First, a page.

Welcome to the website of

Ronnie Earl and

The Broadcasters

“…he is one of the most serious blues guitarists you can find today.  He makes me proud!”...B.B. King

Back cover of The Luckiest Man
Jim Mouradian
Who was The Luckiest Man? 

Read about Jim, a story from the Boston Globe, his philosophy on life and thoughts according
to his wife Michele and son JT Mouradian. 

A story of Mouradian Guitars and Jimmy's early musical adventures
and the creative risks he took including making a YES logo rug
and the Mouradian Bass for Chris Squire. 

A wonderful blog from Deborah Henson Conant (Jimmy took care of her harps)

Thoughts from Michele on what Jim may have meant when he said he was "the luckiest man you know - and I don't even know who you know."

I think a lot of what pushed him to say this came from some of his life experiences. He experienced feeling stuck in a job he hated - the rug business - and he made the move to leave that after talking to a man he never saw at Mass Eye & Ear when both were bandaged after eye surgery. The man - who was older - told him he would always regret it if he didn't try to follow his passion.


Jim left the family business after that despite having two young children and worked odd jobs to make ends meet while he started building a bass for his idol Chris Squire of the band Yes. And though the business of building guitars did not thrive he found great joy in helping musicians get the most out of their instruments in his many years of repairing and customizing. He loved just talking to those who came through the doors - not just about their guitar but about their life. Some days he would come home and complain that the shop “was a revolving door and he couldn't get his work done.” And then he would follow that with “but I am so lucky to have people who want me to work with them.”


 And too many times he came home telling me about a customer who came in to say goodbye due to a terminal illness or to tell him of some other life changing event. He felt incredibly fortunate that his son not only survived a horrible accident but recovered almost completely.


He also loved being able to play music especially with Ronnie and the Broadcasters and The Band That Time Forgot. Never took it for granted.  We often would look at one another - especially on Sunday afternoon/evening - and just say what a good life we had. We both had experienced marriages that didn't work out so we valued our great relationship and an extended family that came about as a result.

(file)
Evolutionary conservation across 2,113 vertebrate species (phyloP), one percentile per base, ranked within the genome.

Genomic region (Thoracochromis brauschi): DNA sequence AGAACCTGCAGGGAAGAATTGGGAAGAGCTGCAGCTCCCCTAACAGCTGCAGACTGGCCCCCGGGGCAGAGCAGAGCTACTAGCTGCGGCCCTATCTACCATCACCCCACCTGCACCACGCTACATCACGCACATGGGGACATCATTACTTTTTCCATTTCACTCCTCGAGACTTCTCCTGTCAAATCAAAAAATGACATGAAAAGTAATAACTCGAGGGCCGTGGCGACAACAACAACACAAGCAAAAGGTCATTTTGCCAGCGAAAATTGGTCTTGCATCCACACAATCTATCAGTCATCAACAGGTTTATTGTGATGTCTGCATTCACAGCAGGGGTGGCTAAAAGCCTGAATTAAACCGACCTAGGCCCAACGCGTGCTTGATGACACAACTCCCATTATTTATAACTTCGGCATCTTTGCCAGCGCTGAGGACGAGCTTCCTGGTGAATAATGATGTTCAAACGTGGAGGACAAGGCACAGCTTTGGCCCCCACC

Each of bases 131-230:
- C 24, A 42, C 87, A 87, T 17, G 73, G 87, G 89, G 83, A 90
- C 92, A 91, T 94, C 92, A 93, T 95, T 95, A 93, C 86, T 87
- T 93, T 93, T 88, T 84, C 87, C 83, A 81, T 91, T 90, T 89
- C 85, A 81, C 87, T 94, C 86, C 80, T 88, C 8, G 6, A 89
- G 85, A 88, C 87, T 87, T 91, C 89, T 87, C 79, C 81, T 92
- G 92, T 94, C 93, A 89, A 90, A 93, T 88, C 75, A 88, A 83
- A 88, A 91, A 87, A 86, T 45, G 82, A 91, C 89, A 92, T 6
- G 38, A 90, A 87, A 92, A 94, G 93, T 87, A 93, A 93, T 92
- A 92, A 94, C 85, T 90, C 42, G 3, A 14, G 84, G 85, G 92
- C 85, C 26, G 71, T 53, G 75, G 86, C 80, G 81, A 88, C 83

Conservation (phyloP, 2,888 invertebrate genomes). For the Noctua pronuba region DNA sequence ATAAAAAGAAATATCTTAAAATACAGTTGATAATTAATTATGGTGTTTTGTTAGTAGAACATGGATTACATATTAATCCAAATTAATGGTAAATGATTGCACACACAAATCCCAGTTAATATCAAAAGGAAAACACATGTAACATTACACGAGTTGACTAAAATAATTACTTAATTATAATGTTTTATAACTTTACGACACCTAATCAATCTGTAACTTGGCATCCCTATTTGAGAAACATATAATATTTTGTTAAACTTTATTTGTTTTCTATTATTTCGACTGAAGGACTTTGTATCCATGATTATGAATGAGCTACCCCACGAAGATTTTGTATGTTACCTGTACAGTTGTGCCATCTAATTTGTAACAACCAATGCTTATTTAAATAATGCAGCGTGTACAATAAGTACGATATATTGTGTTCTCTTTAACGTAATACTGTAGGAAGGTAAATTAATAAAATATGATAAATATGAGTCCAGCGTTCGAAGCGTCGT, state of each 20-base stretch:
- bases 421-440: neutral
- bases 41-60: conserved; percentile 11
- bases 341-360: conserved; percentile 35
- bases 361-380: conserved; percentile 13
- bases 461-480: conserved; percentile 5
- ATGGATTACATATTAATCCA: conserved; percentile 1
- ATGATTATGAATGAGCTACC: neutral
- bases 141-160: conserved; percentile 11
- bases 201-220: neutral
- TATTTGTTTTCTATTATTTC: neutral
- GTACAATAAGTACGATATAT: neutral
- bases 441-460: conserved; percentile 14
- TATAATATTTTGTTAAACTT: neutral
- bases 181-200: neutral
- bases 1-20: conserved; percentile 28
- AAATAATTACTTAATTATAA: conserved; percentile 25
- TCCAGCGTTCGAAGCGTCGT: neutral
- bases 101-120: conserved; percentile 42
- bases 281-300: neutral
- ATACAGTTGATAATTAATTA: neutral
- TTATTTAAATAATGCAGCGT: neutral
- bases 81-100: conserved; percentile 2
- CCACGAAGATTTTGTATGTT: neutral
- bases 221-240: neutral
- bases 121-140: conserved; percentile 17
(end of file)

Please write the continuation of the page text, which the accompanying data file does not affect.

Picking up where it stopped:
So I think he was speaking sincerely when he called himself the luckiest man. He really did feel blessed to be doing what he loved and to be surrounded by family and friends who loved him. He loved that we found and were able to buy our house and was so happy just doing little projects here.


I don't know if you know this but he actually did a talk after church - I think Fall of 2016- on living with joy and gratitude. I wish I had been there but I did get to hear some of his prep for it at home. He always had hope in his heart for humankind and said that we don't hear about the many kindnesses as much as we hear about the problems. More than anything, Jim wanted everyone to experience some of the joy and gratitude that he approached life with every day.


Michele Mouradian


Jim Mouradian, 66; with heart and skill, he cared for guitarists’ sound

Jon and Jim Mouradian
Boston Globe story
By Bryan Marquard Globe Staff  January 18, 2017
Some of the fixes Jim Mouradian made in his guitar shop were measured in a thousandth of an inch – just enough to make all the difference to rock virtuosos who know that tiny tweaks refine a sound that sells millions of albums. Read the full article in the Boston Globe here

"I'm the luckiest man you know  - and I don't even know who you know." Jim Mouradian

Picture of Jim Mouradian by good friend Tom Hazeltine at the Tremblant International Blues Festival, Mont-Tremblant, QC, CAN.  July 2013.
"The magic of music unifies us all and lets us remember what we all have in common and allows us to forget the few small differences we may have.”

Jim Mouradian. 4-9-16

New England Music Awards

Video clip below

Thoughts from JT Mouradian on his dad. 

“I am the luckiest man you know and I don’t even know who you know” -Jim Mouradian


There has been no single person in my entire life closer to me that my dad. I can say that without any fear of exaggeration. We shared much together in the 45 years we shared. His version of reality is well encapsulated in the quote above. It is a version of reality that we shared.


He saw each day as a precious and unique gift.

He saw each human as a fellow traveler through time and space.

He counted himself blessed.

That is what made him the luckiest man.

He made himself the luckiest man.


He took nothing for granted.

He knew the brevity of life.

He was thankful for every moment.

That is what made him the luckiest man

He made himself the luckiest man.


There were many blessings he would share with you.

His wife, his family, his music, his career, his passions.


I have no trouble saying that above everything else, he placed my brother and me. That is what a father does for his babies.


We lived through the greatest of joys and the greatest of sorrows together. He watched as I gave Jon a tour jacket and took him on the road. He watched us both as we worked together with him at the shop. He watched my band as I played the bass. He watched my brother build awesome cars.


He watched my brother serve my needs in my darkest hour.

He watched me offer my brother the help he needed when I could serve him.


We both are thankful to have reflected our dad’s love and care right back to him through our love and care for him, for one another, and for so many others.


That is what made him the luckiest man

He made himself the luckiest man.

JT Mouradian

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